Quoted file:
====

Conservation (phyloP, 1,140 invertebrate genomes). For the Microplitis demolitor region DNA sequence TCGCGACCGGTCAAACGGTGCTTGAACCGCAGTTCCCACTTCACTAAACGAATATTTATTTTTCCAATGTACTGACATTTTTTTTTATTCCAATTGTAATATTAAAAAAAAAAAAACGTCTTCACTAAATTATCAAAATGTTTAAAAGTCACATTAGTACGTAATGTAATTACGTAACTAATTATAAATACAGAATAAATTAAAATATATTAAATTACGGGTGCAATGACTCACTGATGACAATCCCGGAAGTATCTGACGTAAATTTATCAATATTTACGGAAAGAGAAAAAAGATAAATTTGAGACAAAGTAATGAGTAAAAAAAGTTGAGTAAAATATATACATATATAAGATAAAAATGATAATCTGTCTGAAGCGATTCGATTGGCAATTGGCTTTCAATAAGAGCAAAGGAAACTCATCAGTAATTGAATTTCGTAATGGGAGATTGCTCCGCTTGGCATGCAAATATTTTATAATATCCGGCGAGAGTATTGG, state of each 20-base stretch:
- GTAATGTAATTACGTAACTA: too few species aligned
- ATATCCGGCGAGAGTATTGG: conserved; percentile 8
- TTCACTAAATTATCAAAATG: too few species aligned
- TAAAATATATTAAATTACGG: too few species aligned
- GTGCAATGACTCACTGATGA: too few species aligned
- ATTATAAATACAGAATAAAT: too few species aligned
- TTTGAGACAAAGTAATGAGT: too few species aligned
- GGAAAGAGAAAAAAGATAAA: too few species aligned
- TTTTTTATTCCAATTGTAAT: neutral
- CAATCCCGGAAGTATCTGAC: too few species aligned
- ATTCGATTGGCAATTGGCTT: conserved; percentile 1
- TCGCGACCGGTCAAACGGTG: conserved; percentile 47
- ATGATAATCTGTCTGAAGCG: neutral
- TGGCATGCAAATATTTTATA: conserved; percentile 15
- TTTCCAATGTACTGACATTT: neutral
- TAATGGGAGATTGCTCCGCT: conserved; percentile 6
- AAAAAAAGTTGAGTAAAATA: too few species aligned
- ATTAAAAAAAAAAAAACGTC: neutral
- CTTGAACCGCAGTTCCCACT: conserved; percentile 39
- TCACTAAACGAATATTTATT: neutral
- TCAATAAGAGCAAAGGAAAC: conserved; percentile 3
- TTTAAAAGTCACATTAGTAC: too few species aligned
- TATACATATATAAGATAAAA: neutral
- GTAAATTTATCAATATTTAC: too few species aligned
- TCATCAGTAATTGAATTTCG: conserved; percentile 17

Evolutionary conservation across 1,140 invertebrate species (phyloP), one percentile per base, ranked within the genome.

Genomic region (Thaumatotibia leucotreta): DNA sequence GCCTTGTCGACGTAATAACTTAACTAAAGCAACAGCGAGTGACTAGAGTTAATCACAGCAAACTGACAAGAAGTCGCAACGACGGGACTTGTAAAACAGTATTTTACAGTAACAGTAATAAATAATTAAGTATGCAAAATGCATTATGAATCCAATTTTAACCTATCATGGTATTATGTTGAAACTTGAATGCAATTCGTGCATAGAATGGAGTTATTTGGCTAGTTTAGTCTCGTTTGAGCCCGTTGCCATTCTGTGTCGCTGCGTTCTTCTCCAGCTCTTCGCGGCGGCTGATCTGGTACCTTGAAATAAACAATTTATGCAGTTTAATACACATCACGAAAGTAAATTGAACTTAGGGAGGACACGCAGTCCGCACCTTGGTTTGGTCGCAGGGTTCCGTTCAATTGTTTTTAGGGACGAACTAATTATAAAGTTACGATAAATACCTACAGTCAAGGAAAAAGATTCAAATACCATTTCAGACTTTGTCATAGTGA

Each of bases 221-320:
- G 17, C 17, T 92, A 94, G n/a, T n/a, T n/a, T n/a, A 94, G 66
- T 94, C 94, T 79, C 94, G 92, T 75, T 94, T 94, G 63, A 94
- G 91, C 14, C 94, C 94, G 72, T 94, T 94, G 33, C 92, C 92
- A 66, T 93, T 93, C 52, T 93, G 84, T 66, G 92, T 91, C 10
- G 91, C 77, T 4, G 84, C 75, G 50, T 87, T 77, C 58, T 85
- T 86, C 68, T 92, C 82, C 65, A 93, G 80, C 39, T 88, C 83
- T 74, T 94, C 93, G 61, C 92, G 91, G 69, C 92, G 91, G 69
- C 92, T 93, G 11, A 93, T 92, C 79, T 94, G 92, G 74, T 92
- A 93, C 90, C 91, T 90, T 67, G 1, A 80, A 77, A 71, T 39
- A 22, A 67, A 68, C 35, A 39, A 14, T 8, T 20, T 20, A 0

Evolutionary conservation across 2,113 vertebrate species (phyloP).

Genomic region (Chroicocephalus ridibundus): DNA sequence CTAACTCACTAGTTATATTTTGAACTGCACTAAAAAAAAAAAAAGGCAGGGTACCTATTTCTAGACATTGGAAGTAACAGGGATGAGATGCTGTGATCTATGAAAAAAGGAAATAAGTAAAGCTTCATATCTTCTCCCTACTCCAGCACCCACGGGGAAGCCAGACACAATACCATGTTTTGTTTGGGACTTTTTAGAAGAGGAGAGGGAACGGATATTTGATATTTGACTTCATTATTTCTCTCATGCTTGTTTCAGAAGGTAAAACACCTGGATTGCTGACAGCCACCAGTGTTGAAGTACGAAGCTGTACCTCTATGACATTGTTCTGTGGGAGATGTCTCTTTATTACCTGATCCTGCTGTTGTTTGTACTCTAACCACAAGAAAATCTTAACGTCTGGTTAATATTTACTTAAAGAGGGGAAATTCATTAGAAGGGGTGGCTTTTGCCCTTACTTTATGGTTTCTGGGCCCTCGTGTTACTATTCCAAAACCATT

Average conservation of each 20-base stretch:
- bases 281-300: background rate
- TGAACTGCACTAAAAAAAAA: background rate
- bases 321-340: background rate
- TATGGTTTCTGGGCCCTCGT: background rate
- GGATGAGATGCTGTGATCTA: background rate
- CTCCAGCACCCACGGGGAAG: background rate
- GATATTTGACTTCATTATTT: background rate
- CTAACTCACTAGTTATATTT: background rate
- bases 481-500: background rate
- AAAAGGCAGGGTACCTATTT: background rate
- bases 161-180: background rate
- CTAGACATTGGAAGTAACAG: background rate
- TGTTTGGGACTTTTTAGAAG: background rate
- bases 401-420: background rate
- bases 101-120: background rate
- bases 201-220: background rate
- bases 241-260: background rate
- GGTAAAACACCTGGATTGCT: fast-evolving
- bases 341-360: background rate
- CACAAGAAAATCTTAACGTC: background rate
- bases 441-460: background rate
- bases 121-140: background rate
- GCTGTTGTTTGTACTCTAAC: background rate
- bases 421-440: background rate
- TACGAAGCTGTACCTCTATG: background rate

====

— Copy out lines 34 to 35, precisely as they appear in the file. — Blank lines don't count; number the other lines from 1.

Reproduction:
- G 91, C 77, T 4, G 84, C 75, G 50, T 87, T 77, C 58, T 85
- T 86, C 68, T 92, C 82, C 65, A 93, G 80, C 39, T 88, C 83